The Buddhist Church of Oakland sits across the street from Madison Square Park.  Photo by Laura McCamy

The Buddhist Church of Oakland sits across the street from Madison Square Park. Photo by Laura McCamy.

Mayor Quan supports the density the current plan, which calls for high rise transit-oriented developments (TOD) on top of Lake Merritt BART Station. “We should allow some market-rate housing,” she said. “It’s the one part of the city I can say that about.”

Noting that Chinatown “is very dense with affordable housing,” the mayor said, “We need to have more mixes of income.”

Robert Raburn, BART Board Director for District 4, which includes the Lake Merritt station, sees the area as the “poster child for transit-oriented development.”

“I go back to climate change,” Raburn said. “If we don’t accommodate the additional one million jobs and two or three million people in the Bay Area at transit-oriented developments, they’ll live out in the Oaklys and Tracys and Stocktons, out on the periphery. We have to build greater density around transit.”

Raburn pointed out that development on the blocks owned by BART won’t lead to displacement because there are no homes currently in that space. “We have to create the density to sustain the nearby businesses,” he added.

Jennie Ong, executive director of the Oakland Chinatown Chamber of Commerce agreed: “We need a stronger consumer force down here.” She would like to see “market-rate [housing] since, in this general area of Chinatown, over 30% are already low [income] housing.”

Chinatown merchant.  Photo by Laura McCamy

Chinatown merchant. Photo by Laura McCamy.

“We do have a wonderful cultural identity down here but we still need customers who can come down here and spend money to keep our businesses alive,” Ong said. “The economic vitality is an important element in sustaining this unique character.”

At one time, when discriminatory laws and attitudes kept Oakland’s Chinese residents from buying property elsewhere, Oakland’s Chinatown was a mixed-income neighborhood. After restrictions were lifted, many middle-class residents moved out. “It mirrored white flight from inner cities,” said Ener Chiu, Senior Project Manager for the East Bay Asian Local Development Corporation (and Tiffany Eng’s husband).


Chinatown remains one of Oakland’s liveliest neighborhoods.  Elders still return for class reunions at Lincoln Elementary, the first public school in Oakland to admit Chinese students. The Asian Branch Library, with materials in many languages, is the busiest branch in the Oakland Library system. The Lincoln Square Recreation Center and Playground, next to Lincoln Elementary, is the busiest rec center in the city.

The biggest worry for Gilbert Gong, Recreation Center Director at Lincoln, is the demands that additional residents will put on the neighborhood’s straining infrastructure. “It’s going to have a major impact,” he said, noting that his center’s facilities were in use continuously throughout the day.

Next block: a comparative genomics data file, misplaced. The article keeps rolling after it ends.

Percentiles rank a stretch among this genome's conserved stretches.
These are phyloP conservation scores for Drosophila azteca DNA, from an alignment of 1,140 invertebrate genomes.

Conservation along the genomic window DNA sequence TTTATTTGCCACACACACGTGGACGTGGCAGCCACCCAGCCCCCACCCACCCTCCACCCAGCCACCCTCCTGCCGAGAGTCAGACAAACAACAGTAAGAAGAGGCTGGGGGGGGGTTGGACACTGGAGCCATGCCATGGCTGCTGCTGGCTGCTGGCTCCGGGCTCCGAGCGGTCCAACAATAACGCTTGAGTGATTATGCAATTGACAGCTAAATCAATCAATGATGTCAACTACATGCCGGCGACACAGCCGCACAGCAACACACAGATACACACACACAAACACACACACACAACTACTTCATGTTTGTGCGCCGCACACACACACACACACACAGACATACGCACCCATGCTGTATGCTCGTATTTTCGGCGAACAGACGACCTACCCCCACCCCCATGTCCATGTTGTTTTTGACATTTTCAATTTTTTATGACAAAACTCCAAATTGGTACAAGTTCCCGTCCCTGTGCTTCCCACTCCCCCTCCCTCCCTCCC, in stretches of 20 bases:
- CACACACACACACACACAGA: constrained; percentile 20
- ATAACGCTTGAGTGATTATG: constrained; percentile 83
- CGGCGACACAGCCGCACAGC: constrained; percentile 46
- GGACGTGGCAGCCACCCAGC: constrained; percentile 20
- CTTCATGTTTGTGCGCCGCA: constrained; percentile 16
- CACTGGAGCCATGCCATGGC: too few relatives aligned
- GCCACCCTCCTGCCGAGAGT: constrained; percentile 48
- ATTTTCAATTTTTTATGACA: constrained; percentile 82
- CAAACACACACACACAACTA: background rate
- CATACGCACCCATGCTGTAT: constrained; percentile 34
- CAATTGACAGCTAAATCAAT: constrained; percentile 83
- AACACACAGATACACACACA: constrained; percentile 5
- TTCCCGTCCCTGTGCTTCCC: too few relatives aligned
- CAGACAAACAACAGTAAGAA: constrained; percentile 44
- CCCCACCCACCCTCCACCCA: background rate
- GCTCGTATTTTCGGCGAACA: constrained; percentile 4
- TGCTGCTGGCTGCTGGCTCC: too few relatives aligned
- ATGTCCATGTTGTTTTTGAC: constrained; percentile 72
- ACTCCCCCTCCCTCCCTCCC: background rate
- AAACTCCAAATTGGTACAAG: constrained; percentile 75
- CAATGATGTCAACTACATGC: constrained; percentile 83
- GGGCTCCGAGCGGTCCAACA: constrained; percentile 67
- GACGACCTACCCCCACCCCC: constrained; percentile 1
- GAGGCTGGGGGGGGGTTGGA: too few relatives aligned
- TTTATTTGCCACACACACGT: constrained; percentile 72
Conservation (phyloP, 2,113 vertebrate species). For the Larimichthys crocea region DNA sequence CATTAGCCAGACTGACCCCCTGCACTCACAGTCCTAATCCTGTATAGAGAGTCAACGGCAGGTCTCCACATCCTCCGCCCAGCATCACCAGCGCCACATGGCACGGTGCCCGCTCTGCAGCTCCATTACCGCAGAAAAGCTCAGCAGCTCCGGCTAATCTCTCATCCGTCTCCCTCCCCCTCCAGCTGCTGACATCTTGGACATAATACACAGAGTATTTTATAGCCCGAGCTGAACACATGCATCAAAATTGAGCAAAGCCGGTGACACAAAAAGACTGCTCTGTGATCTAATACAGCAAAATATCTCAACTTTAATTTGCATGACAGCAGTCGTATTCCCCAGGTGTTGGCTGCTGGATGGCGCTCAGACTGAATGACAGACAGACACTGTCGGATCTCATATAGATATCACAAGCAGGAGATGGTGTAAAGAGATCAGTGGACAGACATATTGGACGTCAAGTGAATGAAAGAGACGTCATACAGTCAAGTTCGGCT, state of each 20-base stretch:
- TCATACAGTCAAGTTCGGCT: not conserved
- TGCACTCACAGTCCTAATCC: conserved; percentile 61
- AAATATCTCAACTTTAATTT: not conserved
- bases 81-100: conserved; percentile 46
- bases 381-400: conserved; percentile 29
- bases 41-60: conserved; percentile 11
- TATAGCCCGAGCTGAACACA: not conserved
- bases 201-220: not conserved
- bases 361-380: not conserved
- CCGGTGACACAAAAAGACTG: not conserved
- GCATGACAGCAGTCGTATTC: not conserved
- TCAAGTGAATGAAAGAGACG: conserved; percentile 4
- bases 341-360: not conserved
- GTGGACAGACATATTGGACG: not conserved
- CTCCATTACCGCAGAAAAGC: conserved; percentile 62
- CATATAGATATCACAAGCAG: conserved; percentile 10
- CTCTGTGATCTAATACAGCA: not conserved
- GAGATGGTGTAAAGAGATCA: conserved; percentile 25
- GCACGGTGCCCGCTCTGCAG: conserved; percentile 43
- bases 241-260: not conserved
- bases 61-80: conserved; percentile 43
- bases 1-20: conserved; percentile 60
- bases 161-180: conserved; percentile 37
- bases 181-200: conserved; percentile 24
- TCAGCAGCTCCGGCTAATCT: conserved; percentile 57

Increased density around Lake Merritt BART is not the only proposed development that may impact Chinatown. If 10,000 planned units of housing are built at Alameda Point, vehicle traffic in and out of the Webster tube could increase substantially.

“We really feel like there need to be clear mitigations from the [Alameda Point] project here in Chinatown,” said Liou. “We are really the front and back door for Alameda because of the Webster tube.”

Cars wait for pedestrian scramble on Webster Street.  Photo by Laura McCamy

Cars wait for pedestrian scramble on Webster Street. Photo by Laura McCamy.

Before the scramble crosswalks were installed on Webster, “Oakland Chinatown had the highest number of pedestrian and vehicle conflicts in the city of Oakland,” said Liou. “We’re at the crossroads of the freeway and downtown traffic and City of Alameda traffic. That makes for a lot of congestion.”

Liou provided demographic statistics for the project area that show a population that is 70 percent Asian, mostly Chinese, 86 percent renters,with a median income of $21,520. She hopes that Chinatown can create a model for protecting historic residents while embracing development.

“The cultural fabric of Chinatown is not going to be the same when you have people living in glass and steel towers,” said Chiu. “We think place-making happens more organically,” he said. “How do we keep the Chinese character [of the neighborhood] viable in this rapidly changing time?”

3 Reasons to visit Chinatown ASAP: http://bit.ly/1fAIuMQ

Digital history map of Chinatown.

Oral history videos.

One Response

  1. Naomi Schiff

    Thank you for this article! I hope that strengthening cultural resources and bringing in thoughtful new development will keep Oakland’s Chinatown a great place to live and work. We need to make sure that our small businesses can thrive–economic engines that they are–and that the neighborhood can continue to house a full range of residents of all ages and income levels.